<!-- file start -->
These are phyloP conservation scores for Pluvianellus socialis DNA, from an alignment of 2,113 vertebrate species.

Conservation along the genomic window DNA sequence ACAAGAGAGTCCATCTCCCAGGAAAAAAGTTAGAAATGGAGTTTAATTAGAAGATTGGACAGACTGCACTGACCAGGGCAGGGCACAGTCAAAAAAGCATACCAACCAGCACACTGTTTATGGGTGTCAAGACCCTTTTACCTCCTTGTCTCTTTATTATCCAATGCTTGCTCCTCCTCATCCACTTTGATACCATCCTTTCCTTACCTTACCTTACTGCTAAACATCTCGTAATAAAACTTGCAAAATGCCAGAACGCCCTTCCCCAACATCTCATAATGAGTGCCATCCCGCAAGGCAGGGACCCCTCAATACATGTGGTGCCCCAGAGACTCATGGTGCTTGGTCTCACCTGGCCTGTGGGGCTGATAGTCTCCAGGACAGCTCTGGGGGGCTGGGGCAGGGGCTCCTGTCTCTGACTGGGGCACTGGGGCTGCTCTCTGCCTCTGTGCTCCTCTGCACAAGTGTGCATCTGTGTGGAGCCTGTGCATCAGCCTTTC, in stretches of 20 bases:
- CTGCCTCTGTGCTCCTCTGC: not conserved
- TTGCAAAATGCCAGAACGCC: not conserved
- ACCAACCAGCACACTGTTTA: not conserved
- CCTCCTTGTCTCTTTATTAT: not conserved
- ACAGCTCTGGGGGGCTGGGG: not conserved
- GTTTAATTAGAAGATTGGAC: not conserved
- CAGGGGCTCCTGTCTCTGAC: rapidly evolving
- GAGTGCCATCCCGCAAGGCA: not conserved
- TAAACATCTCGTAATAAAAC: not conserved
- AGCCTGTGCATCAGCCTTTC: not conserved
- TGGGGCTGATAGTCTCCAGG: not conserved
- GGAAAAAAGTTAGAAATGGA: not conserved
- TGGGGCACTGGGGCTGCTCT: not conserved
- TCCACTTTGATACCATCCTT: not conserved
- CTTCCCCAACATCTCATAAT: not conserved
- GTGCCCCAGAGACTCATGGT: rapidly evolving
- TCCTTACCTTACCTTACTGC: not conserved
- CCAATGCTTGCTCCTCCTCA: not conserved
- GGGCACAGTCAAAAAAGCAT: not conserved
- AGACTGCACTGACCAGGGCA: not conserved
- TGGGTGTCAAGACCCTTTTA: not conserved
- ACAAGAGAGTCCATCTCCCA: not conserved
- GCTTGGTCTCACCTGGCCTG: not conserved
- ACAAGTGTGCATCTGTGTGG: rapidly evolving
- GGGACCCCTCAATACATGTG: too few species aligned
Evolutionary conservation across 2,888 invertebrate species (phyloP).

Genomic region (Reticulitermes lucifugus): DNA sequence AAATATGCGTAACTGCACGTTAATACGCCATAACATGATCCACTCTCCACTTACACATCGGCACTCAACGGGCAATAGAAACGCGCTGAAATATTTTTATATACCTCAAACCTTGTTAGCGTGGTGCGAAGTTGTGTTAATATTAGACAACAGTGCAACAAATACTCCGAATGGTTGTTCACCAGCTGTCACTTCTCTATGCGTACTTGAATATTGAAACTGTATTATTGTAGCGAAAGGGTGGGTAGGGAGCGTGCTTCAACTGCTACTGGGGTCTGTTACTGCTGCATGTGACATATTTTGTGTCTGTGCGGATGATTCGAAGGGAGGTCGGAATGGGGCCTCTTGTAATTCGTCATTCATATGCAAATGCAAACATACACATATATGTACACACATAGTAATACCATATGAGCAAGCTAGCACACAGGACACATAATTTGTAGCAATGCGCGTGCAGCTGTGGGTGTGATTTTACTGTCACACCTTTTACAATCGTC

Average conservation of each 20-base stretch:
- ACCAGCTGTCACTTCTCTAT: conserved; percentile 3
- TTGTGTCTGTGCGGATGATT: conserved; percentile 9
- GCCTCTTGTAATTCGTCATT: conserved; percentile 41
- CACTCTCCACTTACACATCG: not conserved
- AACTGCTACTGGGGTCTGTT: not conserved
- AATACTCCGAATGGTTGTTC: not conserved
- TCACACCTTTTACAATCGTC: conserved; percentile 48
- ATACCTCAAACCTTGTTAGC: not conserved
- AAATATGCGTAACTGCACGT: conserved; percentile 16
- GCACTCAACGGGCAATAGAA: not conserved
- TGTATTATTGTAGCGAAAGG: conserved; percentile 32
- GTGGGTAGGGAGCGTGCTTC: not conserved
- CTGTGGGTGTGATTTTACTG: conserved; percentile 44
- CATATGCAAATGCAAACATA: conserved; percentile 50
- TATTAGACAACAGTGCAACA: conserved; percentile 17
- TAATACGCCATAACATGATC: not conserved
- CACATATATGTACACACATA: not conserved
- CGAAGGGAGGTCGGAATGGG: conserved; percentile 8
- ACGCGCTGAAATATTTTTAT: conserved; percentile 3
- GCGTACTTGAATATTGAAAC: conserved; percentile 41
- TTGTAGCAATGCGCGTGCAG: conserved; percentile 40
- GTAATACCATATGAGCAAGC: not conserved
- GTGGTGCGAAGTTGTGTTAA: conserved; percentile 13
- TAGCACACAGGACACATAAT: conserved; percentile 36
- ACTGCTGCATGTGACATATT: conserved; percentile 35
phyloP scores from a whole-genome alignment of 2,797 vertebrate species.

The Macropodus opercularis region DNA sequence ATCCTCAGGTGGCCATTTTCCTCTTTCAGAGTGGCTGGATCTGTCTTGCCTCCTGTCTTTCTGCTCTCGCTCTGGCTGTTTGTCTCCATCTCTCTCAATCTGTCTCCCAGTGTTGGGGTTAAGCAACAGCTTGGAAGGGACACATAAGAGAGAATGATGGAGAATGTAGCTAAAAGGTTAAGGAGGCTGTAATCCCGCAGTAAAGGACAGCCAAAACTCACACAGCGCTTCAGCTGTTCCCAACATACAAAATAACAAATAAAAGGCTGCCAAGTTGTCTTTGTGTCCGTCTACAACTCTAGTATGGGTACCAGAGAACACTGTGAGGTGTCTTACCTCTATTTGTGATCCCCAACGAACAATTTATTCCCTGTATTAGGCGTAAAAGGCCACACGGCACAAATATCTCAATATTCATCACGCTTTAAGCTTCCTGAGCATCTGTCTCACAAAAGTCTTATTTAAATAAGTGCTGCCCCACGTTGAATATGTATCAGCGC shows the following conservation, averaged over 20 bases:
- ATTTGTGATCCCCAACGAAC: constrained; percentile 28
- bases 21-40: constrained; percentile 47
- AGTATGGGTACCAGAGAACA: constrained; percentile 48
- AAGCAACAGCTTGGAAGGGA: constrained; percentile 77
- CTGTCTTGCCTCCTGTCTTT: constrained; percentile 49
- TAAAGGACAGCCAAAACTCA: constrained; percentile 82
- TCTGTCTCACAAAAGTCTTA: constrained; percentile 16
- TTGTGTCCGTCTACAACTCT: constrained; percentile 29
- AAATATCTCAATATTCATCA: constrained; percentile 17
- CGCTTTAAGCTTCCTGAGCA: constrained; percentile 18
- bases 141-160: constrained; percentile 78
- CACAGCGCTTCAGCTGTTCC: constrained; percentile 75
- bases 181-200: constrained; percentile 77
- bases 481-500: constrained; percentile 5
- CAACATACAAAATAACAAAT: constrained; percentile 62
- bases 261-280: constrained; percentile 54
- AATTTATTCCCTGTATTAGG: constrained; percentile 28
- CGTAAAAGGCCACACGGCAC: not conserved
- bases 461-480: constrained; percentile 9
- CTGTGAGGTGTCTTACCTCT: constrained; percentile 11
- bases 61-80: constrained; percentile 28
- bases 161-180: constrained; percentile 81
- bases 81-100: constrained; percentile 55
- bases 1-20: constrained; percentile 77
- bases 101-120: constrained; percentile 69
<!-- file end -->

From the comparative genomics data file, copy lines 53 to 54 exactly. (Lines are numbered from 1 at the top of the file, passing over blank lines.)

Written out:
- GTGGTGCGAAGTTGTGTTAA: conserved; percentile 13
- TAGCACACAGGACACATAAT: conserved; percentile 36